Wildfires across the American West burned millions of acres and killed a total of at least 15 people by Thursday, as firefighters continued working to contain some of the fastest-growing blazes ever seen.
Fueled by high winds and dry conditions, fires in Oregon, California and Washington state have destroyed homes and forced last-minute evacuations, displacing thousands of residents amid the coronavirus pandemic.
There were at least 85 large, uncontained fires burning in California, Oregon, Washington and other Western states on Thursday, according to the National Interagency Fire Center. More than 3 million acres in California have burned so far, according to the state’s Department of Forestry and Fire Protection, or Cal Fire, a record for an entire year. Six of the top 20 largest fires in state history have occurred in 2020.
Areas burned by current wildfires, as of Sept. 10
Largest fires by acres burned in 2020
Oregon has never seen so many uncontained fires at once, Gov. Kate Brown said on Twitter. More than 900,000 acres have burned already, compared to an average of 500,000 a year for the past decade.
“I want to be up front in saying that we expect to see a great deal of loss, both in structures and human lives,” Ms. Brown said at a press conference. “This could be the greatest loss of human lives and property due to wildfire in our state’s history.”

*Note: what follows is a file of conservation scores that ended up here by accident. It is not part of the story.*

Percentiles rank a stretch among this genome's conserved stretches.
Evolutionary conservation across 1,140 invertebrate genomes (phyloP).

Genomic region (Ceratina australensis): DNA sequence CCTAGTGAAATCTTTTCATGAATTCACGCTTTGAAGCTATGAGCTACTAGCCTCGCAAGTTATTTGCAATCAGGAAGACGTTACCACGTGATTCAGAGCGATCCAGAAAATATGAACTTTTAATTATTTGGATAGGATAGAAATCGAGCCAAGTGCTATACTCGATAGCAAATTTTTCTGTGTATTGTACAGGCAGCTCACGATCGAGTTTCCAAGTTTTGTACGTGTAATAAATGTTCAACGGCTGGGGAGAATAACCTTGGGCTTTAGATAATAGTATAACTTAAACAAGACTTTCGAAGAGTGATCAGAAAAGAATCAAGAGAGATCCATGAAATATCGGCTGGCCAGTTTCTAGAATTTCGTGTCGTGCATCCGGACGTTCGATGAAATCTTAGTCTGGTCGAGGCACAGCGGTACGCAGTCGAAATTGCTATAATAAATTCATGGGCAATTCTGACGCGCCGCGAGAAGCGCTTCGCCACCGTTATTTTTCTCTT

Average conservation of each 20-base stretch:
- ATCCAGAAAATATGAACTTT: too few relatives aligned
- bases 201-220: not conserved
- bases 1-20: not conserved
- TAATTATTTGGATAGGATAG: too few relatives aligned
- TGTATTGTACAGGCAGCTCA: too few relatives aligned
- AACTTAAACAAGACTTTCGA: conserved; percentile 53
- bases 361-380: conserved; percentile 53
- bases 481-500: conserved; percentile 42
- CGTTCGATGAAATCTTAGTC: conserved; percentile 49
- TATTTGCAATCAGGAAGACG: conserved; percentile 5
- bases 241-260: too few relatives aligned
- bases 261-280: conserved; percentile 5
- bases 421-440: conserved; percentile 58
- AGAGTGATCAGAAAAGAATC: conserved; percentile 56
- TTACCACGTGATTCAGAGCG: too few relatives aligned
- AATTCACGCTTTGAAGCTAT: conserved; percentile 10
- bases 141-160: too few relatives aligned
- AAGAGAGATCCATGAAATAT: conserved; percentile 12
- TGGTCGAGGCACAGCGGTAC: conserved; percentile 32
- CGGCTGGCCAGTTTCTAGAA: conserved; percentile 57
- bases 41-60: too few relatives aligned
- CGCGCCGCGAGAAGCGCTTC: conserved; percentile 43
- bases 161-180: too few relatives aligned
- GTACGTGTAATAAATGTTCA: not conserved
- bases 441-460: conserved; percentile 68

At least 12 people have died in wildfires in California and three more in Washington and Oregon. An additional 12 people were missing Thursday near the Bear Fire in Northern California, according to the Butte County Sheriff’s Office.
Adding to the apocalyptic feeling, skies were hazy and air quality was dangerously poor across the West Coast as smoke spread over the region. In the San Francisco Bay Area, an orange haze that blocked much of the sunlight on Wednesday began to lift on Thursday.
San Francisco and Portland had the two worst air quality indexes in the world on Thursday, according to the website IQAir, ahead of third place Jakarta. Seattle and Los Angeles also ranked in the top 10.
The region has been struggling since mid-August, when a series of lightning storms set off major blazes, some of which are still burning. Other fires were caused by human activity, including explosives set off at a party outside Los Angeles. Record high temperatures and strong winds have helped the fires to spread quickly, while forests full of hundreds of millions of trees dried out by climate change and beetle infestations have proven to be perfect fuel.
“The overall totality of what we are seeing now—there are so many extremely large fires—is outside of the experience of anyone I have talked to,” said Daniel Swain, a climate scientist at the University of California, Los Angeles.
In California’s Mendocino County, Kerry Randall said his community has fires on multiple sides, the nearby 101 highway has been closed, and the sky is blotted by ash.
“My roosters are crowing all day long because they think it’s morning time,” Mr. Randall, who hasn’t evacuated yet, said. “It’s very scary.”